However, allowing Quebec to become a full nation within Canada was a non-starter in the inter-referenda (1980-1995) era. The key difference today is that the rest of Canada has also undergone complex transformative change. Fundamental to this transformation has been the dramatic relative shift from a domestic, east-west trading axis to a cross-border, north-south trading axis, with the consequent policy decentralization and asymmetry across the provinces. And along the way this provincial policy asymmetry, best exemplified by the “Alberta Advantage,” paved the way for the Calgary Declaration and SUFA and the associated increased tolerance and even formal recognition of the ability of Quebec (and other provinces) to tailor their powers to the needs/ aspirations of their citizens.
This coming together of provincial interests led to the creation of the Council of the Federation (COF) as the overarching institution embodying pan-Canadian provincialism. Among its first initiatives, and certainly its first priority, was to forge a common front around the issue of VFI (vertical fiscal imbalance). That VFI should be the rallying cry for the 21st century Quebec is rather obvious, given the earlier assertion that the key to KBE nationhood rests, by and large, with Quebec’s existing powers and given also the requisite corollary that Quebec needs to have access to adequate revenues in order to exercise these powers. For reasons of political and fiscal autonomy (as distinct from “nationhood”), the other provinces have also fully endorsed the VFI thrust.
Unfortunately for the provinces, Ottawa has undergone its own transformation. With many of its erstwhile nation-building policy levers circumscribed by international agreements (tariffs, trade policy and NAFTA) or by international best practice (inflation targeting by the Bank of Canada), it too has discovered that the key to electability and nation-building in the KBE is to become a player in the provincial-powers game. The form that this has taken has been referred to above as hourglass federalism – fiscally starving the provinces in the sense that they have to divert discretionary spending from everywhere to feed the voracious appetite of medicare, so much so that citizens and cities are welcoming of any and all federal spending initiatives directed toward them. Not only is hourglass federalism another name for VFI, but it is VFI with a purpose, as it were, so that Ottawa will not willingly unwind it. This is clear from Martin’s medicare proposal which admittedly does move Ottawa’s share of medicare funding toward the provincial target of 25%, but does so in a manner that would commit the provinces to embark on several new and costly initiatives, i.e. in a manner that does not let the provinces escape from hourglass federalism.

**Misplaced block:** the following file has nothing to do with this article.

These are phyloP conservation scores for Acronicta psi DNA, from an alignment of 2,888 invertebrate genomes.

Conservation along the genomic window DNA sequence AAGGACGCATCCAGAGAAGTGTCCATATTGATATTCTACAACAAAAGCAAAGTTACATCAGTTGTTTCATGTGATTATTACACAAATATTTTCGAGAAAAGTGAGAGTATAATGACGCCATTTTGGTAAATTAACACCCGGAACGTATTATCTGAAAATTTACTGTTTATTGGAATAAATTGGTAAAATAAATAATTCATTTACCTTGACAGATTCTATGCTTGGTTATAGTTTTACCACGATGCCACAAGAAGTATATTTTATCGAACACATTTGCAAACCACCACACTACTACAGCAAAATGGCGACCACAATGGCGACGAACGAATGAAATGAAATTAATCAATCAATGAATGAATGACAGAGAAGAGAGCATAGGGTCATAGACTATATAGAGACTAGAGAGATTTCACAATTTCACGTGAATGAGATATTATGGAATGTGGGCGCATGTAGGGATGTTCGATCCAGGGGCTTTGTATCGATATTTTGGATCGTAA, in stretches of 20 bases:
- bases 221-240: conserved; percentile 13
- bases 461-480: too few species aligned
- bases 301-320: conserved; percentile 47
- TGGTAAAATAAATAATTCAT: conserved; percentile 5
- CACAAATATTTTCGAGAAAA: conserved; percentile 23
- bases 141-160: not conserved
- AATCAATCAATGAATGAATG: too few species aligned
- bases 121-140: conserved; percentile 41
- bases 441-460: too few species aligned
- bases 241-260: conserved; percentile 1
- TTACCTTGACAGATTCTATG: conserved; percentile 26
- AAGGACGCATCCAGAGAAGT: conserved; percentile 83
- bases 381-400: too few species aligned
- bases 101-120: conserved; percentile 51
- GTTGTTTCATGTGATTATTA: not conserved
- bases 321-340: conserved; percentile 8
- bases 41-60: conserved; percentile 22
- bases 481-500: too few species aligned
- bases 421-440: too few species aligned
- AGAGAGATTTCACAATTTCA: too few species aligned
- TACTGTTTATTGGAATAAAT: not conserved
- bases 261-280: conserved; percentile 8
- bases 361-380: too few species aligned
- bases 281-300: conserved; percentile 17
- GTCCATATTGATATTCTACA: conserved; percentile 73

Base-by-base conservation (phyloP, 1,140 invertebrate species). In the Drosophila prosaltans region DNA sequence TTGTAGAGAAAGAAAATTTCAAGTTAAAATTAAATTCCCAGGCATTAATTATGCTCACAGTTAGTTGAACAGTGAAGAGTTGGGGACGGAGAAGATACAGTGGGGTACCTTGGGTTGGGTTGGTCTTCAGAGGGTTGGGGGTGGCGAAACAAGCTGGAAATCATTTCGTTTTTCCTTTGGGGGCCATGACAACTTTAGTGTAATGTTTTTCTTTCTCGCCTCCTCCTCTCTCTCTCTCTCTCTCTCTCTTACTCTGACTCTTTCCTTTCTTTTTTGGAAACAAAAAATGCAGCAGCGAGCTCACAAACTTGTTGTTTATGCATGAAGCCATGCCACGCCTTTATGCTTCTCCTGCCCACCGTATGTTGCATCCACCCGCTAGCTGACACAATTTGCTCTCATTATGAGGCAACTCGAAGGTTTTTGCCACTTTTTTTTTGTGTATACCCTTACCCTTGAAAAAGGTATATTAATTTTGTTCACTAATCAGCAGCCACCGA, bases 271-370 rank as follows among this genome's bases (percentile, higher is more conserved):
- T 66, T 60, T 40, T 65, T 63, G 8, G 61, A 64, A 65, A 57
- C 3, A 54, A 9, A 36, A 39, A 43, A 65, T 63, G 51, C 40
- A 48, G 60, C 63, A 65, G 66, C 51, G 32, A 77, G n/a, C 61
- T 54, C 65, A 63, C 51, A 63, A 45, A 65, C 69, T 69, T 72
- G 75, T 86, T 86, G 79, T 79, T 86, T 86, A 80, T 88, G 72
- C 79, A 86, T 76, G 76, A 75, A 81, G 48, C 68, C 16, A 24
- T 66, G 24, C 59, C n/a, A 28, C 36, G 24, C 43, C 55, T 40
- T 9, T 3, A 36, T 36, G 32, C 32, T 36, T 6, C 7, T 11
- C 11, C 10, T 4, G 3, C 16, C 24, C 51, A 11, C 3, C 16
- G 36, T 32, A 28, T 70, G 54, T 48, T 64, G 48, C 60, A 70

What is clear from this brief résumé of the earlier analysis is that to an intriguing degree the political, ideological, fiscal, and jurisdictional/constitutional factors likely to play determining roles in the evolution of Quebec are being funnelled into the September FMM on health care. And other provinces are bringing some of their own issues to the bargaining table, e.g. regional/equalization issues. While recognized as a defining moment for Paul Martin’s minority government, the reality is that the FMM is about competing visions of Canada and as such may well turn out to be one of the defining moments for the evolution of Canada. Elaborating on just what is likely to be at stake in the FMM and how it may influence the future of Quebec- Canada relations is the subject of the final part of this essay.